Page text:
Then I turned them, being careful to make the corners a fine point- thanks to my point turner, and top stitched the edges.
    My first attempt at positioning the welt on the front was very, very wrong.  I positioned it so that the raw edge was pointing up instead of down.  I then realized my error after almost completing the pocket to the point of turning.  Duh!  Something didn't look right, so away with the trusty seam ripper.  A half hour later and some new scratches in my left thumb nail I positioned it correctly and basted it in place.  

   Then I positioned the pocket facing right side down and pocket lining on the vest front perpendicular to the welt's position.  All pieces were basted in place then finally stitched with a 3/8'' seam allowance with the pocket facing 1/4'' shorter on each end of the stitch than the lining.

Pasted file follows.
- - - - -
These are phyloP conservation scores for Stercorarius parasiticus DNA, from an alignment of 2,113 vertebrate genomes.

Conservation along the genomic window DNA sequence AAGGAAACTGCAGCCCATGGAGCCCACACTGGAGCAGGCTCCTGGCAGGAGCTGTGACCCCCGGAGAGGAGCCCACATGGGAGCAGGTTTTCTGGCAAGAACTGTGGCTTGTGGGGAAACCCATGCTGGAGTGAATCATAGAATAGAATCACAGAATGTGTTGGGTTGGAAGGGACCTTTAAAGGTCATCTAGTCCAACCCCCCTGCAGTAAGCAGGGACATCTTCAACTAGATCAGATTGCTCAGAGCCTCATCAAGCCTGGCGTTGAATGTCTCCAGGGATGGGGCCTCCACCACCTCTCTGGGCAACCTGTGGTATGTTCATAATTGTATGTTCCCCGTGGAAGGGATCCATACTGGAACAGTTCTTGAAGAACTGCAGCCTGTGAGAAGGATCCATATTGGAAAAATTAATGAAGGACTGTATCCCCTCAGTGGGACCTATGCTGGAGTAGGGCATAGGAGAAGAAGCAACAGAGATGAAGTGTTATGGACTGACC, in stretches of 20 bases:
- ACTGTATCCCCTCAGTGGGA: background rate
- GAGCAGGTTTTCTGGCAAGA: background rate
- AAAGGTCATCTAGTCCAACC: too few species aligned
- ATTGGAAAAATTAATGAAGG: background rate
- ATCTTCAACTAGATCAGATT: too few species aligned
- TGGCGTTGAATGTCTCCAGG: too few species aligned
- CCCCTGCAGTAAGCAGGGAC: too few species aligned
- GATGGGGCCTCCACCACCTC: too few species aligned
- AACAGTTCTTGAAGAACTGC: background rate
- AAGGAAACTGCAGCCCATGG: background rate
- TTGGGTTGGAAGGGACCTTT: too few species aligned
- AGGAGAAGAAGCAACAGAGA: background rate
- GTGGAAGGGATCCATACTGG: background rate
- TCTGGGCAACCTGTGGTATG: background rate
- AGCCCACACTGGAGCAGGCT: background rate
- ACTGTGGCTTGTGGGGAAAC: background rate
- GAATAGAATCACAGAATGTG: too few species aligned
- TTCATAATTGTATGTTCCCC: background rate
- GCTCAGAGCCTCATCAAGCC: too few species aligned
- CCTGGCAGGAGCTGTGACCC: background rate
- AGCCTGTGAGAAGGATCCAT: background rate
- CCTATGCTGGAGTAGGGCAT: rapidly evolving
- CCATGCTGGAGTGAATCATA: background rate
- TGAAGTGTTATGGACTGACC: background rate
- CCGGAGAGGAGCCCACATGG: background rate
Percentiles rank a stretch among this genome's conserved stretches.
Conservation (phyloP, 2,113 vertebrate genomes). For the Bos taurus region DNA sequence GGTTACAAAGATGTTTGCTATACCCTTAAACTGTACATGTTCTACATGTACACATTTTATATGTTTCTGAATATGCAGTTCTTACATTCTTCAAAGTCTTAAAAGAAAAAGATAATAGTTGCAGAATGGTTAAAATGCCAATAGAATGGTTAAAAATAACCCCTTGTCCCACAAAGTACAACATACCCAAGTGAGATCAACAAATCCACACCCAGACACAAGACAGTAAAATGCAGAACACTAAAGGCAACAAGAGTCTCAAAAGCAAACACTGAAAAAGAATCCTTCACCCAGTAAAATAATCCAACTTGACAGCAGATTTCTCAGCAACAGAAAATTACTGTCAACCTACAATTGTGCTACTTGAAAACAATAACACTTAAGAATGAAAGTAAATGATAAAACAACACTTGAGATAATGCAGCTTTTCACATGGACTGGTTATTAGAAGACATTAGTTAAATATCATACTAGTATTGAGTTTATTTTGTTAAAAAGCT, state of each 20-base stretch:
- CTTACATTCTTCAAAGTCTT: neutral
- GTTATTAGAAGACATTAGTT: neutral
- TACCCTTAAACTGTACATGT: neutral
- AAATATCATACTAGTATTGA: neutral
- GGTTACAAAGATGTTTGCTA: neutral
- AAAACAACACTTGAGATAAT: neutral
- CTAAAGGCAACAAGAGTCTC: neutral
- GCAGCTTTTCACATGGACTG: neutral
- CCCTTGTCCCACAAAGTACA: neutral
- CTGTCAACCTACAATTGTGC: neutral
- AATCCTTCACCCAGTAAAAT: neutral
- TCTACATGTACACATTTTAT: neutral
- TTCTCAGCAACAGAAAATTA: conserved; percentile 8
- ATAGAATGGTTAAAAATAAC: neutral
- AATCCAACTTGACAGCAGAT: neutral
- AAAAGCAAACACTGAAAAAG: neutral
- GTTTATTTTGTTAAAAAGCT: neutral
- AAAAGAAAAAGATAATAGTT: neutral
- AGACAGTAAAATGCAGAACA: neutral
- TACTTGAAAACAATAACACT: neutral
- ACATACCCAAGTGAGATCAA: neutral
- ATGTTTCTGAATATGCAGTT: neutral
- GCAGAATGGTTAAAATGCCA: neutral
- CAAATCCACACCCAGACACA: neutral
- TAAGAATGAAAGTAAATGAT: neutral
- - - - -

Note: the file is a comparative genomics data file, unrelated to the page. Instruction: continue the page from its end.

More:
On the wrong side of the fabric I then drew a middle line between the two final stitching lines and made two arrows pointing in.  This will be my cutting line.  This technique I have done previously in making double welt pockets on trousers and on the sleeve placket on dress shirts.  Everything is sewn on to the right side of the garment then slashed allowing for turning with perfectly finished edges.  I start the slash with my rotary cutter. 

   The little triangles can be tricky to control when turning so I broke out the "Stitch Witchery" to hold them on place.  I first discovered this ingenious product when I was making trouser pockets a few months ago and since then I have found a time saving use for it on every project.  It is more sturdy than glue basting and more consistent than trying to pin something tiny.  I'm sure Stitch Witchery will be mentioned again in the near future.